We are studying how collagen cross-links have evolved to adapt human bone, cartilage and other supporting tissues for their distinctive functions. We have raised the structure which predicts a novel chemistry and critical role for pyrrole cross-links in bone collagen and identified a previously unknown cross-link, arginoline, in cartilage collagen. We propose and will seek to validate a unified theory of oxidative maturation for cross-links in the fibrillar collagens of all tissues. Though the lysyl oxidase cross-linking mechanism was discovered in the 1970s, much is still unknown. Post-translational differences in collagen quality between individuals, notably in the cross-linking chemistry of bone and cartilages, are potential risk factors for osteoporotic fracture and joint failure. They result from cumulative environmental influences rather than a direct genetic basis. We are pursuing this through analyses of bone, cartilage and other skeletal tissue collagens using advanced mass spectrometric protein techniques. The clinical significance is the promise of new molecular targets in the effort to meet the public health challenges of osteoporosis and osteoarthritis. Skeletal tissues depend heavily on the cross-linking of highly specialized collagens for their unique strengths, properties and longevity. The translational aim, therefore, is to seek new molecular targets for therapy and non- invasive biomarkers based on urinary collagen peptides that can index a patient's bone quality, joint cartilage breakdown rate and other measures of skeletal health.

Public Health Relevance

Using the power of protein mass spectrometry the goal is to complete a basic scientific understanding of how different skeletal collagens are covalently cross-linked. Qualitative differences in bone collagen cross-linking that develop with age and may to be linked to risk of osteoporotic fracture independent of bone density are of particular interest. In parallel with basic tissue studies, collagen fragments in urine are being examined by similar methods as potential non-invasive biomarkers of a patient's bone and joint health.

Agency
National Institute of Health (NIH)
Institute
National Institute of Arthritis and Musculoskeletal and Skin Diseases (NIAMS)
Type
Method to Extend Research in Time (MERIT) Award (R37)
Project #
5R37AR037318-26
Application #
8303028
Study Section
Skeletal Biology Development and Disease Study Section (SBDD)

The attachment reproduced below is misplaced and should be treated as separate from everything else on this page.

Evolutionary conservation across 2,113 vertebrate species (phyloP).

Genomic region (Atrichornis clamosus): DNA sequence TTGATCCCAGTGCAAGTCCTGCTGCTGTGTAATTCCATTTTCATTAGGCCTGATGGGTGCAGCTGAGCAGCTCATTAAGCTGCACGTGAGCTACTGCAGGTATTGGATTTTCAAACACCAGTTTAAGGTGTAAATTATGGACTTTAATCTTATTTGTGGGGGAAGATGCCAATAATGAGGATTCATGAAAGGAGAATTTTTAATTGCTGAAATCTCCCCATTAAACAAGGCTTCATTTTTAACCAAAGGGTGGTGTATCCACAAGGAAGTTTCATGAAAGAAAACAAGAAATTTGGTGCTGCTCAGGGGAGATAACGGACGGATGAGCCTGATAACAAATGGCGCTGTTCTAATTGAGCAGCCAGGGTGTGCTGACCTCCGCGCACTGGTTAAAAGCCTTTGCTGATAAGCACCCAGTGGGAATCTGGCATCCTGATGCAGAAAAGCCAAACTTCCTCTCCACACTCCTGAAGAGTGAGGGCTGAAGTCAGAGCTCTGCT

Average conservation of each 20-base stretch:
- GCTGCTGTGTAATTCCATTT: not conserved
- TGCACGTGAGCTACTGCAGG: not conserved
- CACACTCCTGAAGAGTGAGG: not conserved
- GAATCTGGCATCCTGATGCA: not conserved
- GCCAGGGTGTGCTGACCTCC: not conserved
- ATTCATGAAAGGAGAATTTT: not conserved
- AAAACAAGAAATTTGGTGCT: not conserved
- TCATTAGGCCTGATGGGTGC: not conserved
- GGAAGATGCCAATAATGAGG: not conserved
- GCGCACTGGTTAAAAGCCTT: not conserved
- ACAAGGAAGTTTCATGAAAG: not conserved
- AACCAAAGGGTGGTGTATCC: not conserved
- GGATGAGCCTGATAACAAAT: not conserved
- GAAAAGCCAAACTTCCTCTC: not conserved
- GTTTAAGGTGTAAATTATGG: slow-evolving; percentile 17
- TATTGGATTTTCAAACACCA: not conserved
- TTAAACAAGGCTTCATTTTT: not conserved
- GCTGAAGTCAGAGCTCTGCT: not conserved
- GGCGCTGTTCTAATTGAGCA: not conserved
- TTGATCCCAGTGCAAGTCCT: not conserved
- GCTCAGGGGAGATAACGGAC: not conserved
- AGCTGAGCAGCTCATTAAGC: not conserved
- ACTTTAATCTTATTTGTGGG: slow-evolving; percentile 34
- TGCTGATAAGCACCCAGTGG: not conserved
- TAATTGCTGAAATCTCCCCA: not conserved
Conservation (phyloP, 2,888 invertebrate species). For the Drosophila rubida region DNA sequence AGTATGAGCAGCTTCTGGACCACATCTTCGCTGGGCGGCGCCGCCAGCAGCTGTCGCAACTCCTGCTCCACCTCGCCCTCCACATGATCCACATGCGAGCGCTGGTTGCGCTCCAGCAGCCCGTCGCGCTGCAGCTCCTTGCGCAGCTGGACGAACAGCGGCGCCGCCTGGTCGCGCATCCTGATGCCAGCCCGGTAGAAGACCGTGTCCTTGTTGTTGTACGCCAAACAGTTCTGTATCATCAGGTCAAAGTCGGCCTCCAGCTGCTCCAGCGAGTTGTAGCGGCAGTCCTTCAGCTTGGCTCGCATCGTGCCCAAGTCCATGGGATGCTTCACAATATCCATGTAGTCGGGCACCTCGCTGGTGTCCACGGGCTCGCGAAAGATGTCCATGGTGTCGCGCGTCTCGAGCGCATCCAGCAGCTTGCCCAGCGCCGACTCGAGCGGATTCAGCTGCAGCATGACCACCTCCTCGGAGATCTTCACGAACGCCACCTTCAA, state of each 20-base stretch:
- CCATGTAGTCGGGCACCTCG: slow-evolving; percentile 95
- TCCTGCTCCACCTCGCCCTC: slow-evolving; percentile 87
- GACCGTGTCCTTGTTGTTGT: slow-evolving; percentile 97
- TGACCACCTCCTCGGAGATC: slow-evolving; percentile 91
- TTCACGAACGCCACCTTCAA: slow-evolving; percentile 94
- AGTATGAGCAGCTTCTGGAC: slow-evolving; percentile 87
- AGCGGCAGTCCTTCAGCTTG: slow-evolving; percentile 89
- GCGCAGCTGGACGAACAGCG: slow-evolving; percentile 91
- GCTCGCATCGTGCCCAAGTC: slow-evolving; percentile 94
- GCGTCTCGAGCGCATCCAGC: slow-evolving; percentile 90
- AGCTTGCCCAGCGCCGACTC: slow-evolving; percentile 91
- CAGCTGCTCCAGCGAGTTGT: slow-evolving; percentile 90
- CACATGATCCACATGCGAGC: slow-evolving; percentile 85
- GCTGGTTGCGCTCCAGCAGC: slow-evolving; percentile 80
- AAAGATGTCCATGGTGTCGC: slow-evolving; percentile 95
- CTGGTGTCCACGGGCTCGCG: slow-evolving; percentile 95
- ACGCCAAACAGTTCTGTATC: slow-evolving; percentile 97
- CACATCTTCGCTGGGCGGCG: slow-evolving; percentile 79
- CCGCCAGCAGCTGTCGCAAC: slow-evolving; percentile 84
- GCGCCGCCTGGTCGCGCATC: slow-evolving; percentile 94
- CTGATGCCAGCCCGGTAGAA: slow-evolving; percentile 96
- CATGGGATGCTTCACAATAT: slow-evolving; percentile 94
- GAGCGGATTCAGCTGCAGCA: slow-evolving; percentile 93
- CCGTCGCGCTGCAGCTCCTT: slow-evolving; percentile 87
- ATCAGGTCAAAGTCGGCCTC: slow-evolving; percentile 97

Program Officer
Tyree, Bernadette
Project Start
1986-07-01
Project End
2015-07-31
Budget Start
2012-08-01
Budget End
2013-07-31
Support Year
26
Fiscal Year
2012
Total Cost
$336,960
Indirect Cost
$120,960
Name
University of Washington
Department
Orthopedics
Type
Schools of Medicine
DUNS #
605799469
City
Seattle
State
WA
Country
United States
Zip Code
98195
Murdoch, Alan D; Hardingham, Timothy E; Eyre, David R et al. (2016) The development of a mature collagen network in cartilage from human bone marrow stem cells in Transwell culture. Matrix Biol 50:16-26
Lindert, Uschi; Cabral, Wayne A; Ausavarat, Surasawadee et al. (2016) MBTPS2 mutations cause defective regulated intramembrane proteolysis in X-linked osteogenesis imperfecta. Nat Commun 7:11920
Hosseininia, S; Weis, M A; Rai, J et al. (2016) Evidence for enhanced collagen type III deposition focally in the territorial matrix of osteoarthritic hip articular cartilage. Osteoarthritis Cartilage 24:1029-35
Fratzl-Zelman, Nadja; Barnes, Aileen M; Weis, MaryAnn et al. (2016) Non-Lethal Type VIII Osteogenesis Imperfecta Has Elevated Bone Matrix Mineralization. J Clin Endocrinol Metab 101:3516-25
Heard, Melissa E; Besio, Roberta; Weis, MaryAnn et al. (2016) Sc65-Null Mice Provide Evidence for a Novel Endoplasmic Reticulum Complex Regulating Collagen Lysyl Hydroxylation. PLoS Genet 12:e1006002
Herchenhan, Andreas; Uhlenbrock, Franziska; Eliasson, Pernilla et al. (2015) Lysyl Oxidase Activity Is Required for Ordered Collagen Fibrillogenesis by Tendon Cells. J Biol Chem 290:16440-50
Lietman, Caressa D; Marom, Ronit; Munivez, Elda et al. (2015) A transgenic mouse model of OI type V supports a neomorphic mechanism of the IFITM5 mutation. J Bone Miner Res 30:489-98
Duran, Ivan; Nevarez, Lisette; Sarukhanov, Anna et al. (2015) HSP47 and FKBP65 cooperate in the synthesis of type I procollagen. Hum Mol Genet 24:1918-28
Hudson, David M; Joeng, Kyu Sang; Werther, Rachel et al. (2015) Post-translationally abnormal collagens of prolyl 3-hydroxylase-2 null mice offer a pathobiological mechanism for the high myopia linked to human LEPREL1 mutations. J Biol Chem 290:8613-22
Lindert, Uschi; Weis, Mary Ann; Rai, Jyoti et al. (2015) Molecular Consequences of the SERPINH1/HSP47 Mutation in the Dachshund Natural Model of Osteogenesis Imperfecta. J Biol Chem 290:17679-89

Showing the most recent 10 out of 44 publications